May is Month of the Military Caregiver and I am going to be better at sharing. If only for a month. So, my question is are you ready to hear the hard stuff?

All my love,

The She

The Best Laid Plans

This time last year, I was in Washington D.C. taking part in a week long event hosted by the Elizabeth Dole Foundation. This week long event included a Gala so I was able to dress up, put a little makeup on and go mingle with other caregivers and those that support us. It was so much fun. I so enjoy meeting new people and chatting them up.

As with everything in 2020, COVID has required everyone to do events virtually. I am actually good with this. Long before COVID, ALS put a stop to getting out. The Big He is not all that mobile these days. It’s uncomfortable for him to be in his wheelchair for any length of time so we spend our days in the master bedroom. The formal gala that I attended last year is virtual this year. So for us, watching in the comfort of our bedroom is just fine. I did however have the best plans for us to dress up to include our paid caregiver M as well as the puppers. Lou even has a new bow tie. You notice I said ‘plans to dress up’ right?

This morning Lou woke me up and the Big He was staring at me. It turns out his communication device stopped and he had been unable to get my attention since 3 a.m.(with his trache he no longer makes any noises and since he is paralyzed, he couldn’t do anything but lay there) to help him. We often wake up multiple times a night because he needs to be suctioned. He did have multiple times he needed suctioning that some how he was able to resolve but also had to deal with panic attacks because his inability to get me. I spent the morning beating my self up. Why? The guilt attached with not being able to meet his needs has been overwhelming. I can handle the Big He’s anger and frustration that is generously given but what I can’t handle is knowing that he experienced fear and helplessness.

The issue has been resolved. His computer is working without any issues and I have set up a switch/alarm system next to his head that he can use since he does have some movement in his head and neck. As the evening has approached I find I just don’t have it in me to get dressed up. My heart is sad. I know I am only human as a few caregivers in my caregiver tribe reminded me. This morning, I was the Big He’s wife. The woman who loves him dearly and would do anything to protect him, to make him comfortable and safe. This morning, as his wife I did not do that. He however has been amazing and loving. He has reminded me all day how much he loves me and that he understands I am only human.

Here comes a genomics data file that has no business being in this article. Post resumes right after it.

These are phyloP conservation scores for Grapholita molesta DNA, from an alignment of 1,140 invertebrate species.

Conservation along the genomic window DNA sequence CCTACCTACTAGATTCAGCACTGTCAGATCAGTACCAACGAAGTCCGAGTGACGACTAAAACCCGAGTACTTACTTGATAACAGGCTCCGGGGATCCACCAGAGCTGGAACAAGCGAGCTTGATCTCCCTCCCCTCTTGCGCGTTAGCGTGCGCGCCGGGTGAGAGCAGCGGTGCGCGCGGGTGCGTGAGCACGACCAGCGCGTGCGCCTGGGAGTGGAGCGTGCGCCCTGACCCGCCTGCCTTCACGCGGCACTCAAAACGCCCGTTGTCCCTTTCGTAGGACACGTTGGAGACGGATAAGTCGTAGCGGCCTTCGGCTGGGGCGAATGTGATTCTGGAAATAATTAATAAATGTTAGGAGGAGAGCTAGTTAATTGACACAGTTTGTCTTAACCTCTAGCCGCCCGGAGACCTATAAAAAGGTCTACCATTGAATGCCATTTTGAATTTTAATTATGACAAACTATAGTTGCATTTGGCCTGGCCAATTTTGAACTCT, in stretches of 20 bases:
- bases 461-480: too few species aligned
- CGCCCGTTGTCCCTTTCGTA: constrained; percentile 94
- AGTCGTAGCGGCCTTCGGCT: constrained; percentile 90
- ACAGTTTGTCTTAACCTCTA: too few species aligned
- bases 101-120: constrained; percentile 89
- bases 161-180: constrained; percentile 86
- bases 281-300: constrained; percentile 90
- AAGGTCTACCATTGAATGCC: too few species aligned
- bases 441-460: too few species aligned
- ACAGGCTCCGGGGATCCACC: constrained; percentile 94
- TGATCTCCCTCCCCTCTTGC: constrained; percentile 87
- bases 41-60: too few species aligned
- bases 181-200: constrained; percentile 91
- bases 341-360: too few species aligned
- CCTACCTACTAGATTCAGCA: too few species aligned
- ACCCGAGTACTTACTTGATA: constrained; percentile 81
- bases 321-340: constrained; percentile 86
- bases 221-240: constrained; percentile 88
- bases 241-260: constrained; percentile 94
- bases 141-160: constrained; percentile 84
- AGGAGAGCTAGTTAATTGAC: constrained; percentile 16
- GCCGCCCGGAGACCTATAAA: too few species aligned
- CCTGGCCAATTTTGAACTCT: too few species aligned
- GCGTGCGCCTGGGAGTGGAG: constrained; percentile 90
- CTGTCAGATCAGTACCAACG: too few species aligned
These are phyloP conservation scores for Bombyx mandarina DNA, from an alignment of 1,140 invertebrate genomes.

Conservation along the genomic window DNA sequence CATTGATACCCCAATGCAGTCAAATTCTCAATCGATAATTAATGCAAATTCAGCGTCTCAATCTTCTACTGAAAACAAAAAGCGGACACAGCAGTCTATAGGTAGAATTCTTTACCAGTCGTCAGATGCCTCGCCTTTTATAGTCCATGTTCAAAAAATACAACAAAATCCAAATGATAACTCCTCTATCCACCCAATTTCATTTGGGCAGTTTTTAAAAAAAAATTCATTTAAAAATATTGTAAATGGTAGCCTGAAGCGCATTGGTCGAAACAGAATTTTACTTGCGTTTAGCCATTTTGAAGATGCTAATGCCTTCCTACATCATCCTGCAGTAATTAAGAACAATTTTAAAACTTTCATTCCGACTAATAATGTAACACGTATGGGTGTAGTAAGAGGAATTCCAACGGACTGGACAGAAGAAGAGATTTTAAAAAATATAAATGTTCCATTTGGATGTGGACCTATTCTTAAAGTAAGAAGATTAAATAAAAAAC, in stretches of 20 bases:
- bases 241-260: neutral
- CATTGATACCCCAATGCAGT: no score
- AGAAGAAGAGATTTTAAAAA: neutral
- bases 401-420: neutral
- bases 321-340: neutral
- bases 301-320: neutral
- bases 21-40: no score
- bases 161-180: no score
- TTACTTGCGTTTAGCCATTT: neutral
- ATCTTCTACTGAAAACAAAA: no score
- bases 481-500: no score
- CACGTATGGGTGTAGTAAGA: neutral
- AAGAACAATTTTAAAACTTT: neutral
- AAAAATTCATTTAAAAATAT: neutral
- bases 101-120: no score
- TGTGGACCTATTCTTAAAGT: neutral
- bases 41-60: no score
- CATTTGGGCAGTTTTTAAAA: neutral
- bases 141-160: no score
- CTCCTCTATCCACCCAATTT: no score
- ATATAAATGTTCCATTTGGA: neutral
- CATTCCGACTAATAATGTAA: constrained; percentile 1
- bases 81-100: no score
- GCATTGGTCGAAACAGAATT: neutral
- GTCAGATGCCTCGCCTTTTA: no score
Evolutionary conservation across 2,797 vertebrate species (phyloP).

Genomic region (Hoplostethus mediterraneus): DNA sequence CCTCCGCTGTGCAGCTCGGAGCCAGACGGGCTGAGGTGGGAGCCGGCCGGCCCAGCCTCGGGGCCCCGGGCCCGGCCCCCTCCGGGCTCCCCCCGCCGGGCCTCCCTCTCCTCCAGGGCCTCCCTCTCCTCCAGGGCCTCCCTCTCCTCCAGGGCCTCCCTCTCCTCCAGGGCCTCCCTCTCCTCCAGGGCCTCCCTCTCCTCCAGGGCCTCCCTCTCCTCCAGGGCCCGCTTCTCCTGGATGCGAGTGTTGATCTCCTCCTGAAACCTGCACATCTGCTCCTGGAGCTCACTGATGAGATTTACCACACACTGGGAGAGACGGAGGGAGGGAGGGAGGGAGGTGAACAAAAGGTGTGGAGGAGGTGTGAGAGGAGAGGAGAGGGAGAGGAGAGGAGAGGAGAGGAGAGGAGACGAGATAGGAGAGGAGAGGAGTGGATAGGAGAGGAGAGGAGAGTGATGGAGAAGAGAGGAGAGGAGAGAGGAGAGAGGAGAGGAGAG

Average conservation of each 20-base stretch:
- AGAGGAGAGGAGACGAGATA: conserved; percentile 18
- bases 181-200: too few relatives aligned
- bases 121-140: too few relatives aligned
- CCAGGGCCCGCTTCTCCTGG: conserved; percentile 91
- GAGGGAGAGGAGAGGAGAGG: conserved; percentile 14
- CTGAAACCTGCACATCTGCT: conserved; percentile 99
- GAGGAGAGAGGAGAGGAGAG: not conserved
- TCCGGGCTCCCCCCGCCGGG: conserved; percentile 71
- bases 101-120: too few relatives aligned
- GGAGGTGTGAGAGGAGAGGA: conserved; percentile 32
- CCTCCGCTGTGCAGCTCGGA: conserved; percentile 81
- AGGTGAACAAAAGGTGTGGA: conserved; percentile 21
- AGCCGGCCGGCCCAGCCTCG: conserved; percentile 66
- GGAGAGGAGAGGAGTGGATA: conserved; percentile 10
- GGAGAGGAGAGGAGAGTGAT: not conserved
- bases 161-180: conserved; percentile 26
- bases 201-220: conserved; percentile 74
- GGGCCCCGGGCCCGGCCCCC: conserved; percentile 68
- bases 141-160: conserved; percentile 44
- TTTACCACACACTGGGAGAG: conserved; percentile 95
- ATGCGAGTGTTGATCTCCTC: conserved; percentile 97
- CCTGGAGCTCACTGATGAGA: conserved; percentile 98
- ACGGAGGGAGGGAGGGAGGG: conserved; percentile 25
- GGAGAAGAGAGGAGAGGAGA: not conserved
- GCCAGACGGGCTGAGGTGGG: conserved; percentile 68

So since my plan to have a fancy dress up night will not happen, here are some photos of the event from last year.

All my love,

The She

Just one week

Since the Big He’s diagnosis we have wanted to bring awareness to not only the disease ALS but the prevalence in the military community. We have written blogs, did Facebook and Instagram posts and Tweeted, I wanted to do something a little different. Instead of writing something, I wanted to show you what one week looks like. For time sake, I did not include our whole week…just the highlights. Besides what is shown in the video below is the non-hands on care that occurs. It’s things like keeping an eye on supplies. Making sure they are ordered and received before we run out. I must find homes for the constant Amazon boxes and VA deliveries. The time and energy spent on the phone facilitating care for the Big He happens behind the scenes. In this particular week, I needed to secure a Dentist which was not an easy task. Working with the VA on this and the support we would need took a toll on me. You sometimes need to talk to multiple people before the game of “telephone” ends and everyone figures out what was originally said or requested. It actually took me three days to recover mentally and emotionally. While we don’t deal with emergency dental procedures every week, every week something is going on.

ALS is not for the weak for sure. We are warriors and we will fight this enemy every. damn. day.

ALS-Just one week

All my love,

The She